“Not sure about the Tinder thing,” I look at my Doctor friend as if he is some kind of alien. I mean, come on, what kind of advice is that? I’m not going on Tinder. I love Wim. And I want the Doctor to point that out to me, not tell me to go look on Tinder and what not.

“No you should keep things as they are until you earn a salary or until your income will get you a mortgage of 400.000 euros,” the Doctor says as if matters of the heart can wait or be computed into numbers of value. “Why not? You just need a good fuck without strings attached.”

“I’ll never get there,” I sigh realizing how bad this whole plan sounds and wishing we could stop discussing bad ideas. “No I couldn’t fuck no strings attached.”

“Ok then 350.000,” the Doctor thinks he can now negotiate my worth. “Why not?”

“Bah vies!” I curl up my nose in total disgust. “I don’t know how much I can borrow with 150k annually.”

“Well then friends with benefits,” the Doctor offers yet another option which is met with just as much distaste on my side. “One third of your gross income.”

“So Google is my ticket out?” I wonder out loud. And that’s when I sensed it properly. The gut feeling I had been having for ages. I didn’t want a way out. I love Wim and want to grow old with him. Not run away with some South American to a Brazilian beach.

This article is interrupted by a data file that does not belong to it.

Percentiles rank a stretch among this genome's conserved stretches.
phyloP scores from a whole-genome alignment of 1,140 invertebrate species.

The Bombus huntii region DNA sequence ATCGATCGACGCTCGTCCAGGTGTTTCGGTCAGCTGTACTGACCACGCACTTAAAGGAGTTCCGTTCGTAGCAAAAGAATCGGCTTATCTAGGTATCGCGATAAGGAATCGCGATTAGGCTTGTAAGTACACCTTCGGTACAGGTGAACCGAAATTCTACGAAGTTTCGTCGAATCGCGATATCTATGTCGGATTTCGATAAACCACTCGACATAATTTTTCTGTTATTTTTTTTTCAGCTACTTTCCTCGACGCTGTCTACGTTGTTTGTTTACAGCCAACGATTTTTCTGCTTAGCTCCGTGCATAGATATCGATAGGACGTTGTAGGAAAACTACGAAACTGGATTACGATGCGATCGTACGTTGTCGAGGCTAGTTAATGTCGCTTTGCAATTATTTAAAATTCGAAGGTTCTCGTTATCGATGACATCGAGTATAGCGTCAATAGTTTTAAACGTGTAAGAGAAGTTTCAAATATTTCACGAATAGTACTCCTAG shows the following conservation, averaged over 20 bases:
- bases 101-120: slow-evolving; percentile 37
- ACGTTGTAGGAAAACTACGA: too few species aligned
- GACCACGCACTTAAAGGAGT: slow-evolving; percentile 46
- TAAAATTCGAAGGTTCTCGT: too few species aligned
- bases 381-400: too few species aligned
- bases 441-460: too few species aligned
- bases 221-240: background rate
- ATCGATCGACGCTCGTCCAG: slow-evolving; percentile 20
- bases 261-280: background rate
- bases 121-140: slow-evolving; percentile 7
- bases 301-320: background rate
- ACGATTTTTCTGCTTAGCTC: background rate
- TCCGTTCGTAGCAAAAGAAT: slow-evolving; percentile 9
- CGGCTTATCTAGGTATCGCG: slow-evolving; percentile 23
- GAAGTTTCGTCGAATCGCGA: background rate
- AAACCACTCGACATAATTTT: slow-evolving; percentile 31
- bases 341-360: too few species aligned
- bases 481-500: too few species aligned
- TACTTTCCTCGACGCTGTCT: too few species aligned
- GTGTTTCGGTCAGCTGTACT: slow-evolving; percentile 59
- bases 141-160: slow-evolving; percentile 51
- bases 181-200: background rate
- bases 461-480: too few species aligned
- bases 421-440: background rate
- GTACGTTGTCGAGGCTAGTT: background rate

“That means your monthly income,” says the Doctor simultaneously offending me as if I were stupid. “Your mortgage can’t exceed one third.”

“Hmmm will I manage?” I decide to play the game along just for the time of this conversation. Then vow to myself never to complain about Wim ever again.

“Yes of course you will,” the Doctor says matter of factly.

“What if I don’t get Google?” I ask to weigh up the other side of my options.

“You will have two thirds to spend,” the Doctor points out how mortgages work, as if it is the first time I ever go to buy a sweetie in a candy store. “Well keep pushing your business.”

“It’s very slow,” I ponder and then I brighten up. “But a bit better.”

“It will improve,” the Doctor winks at me.

“Hope so, it’s hard to convince people,” I point out the painpoints I have been facing lately with acquiring new clients. “If I’m a Googler whatever I say will be like magic.”

“I guess so,” the Doctor says with a funny look.

“Cool,” I smile and then I remember to hold back on some of my internal information. So I put on a grave face and end my Skype call with: “No no no this is not cool.”

I think that life is a voyage of self-discovery. Loving the adventure. Hoping people like me without finding me too  nice *wink wink*

Love,

Fiona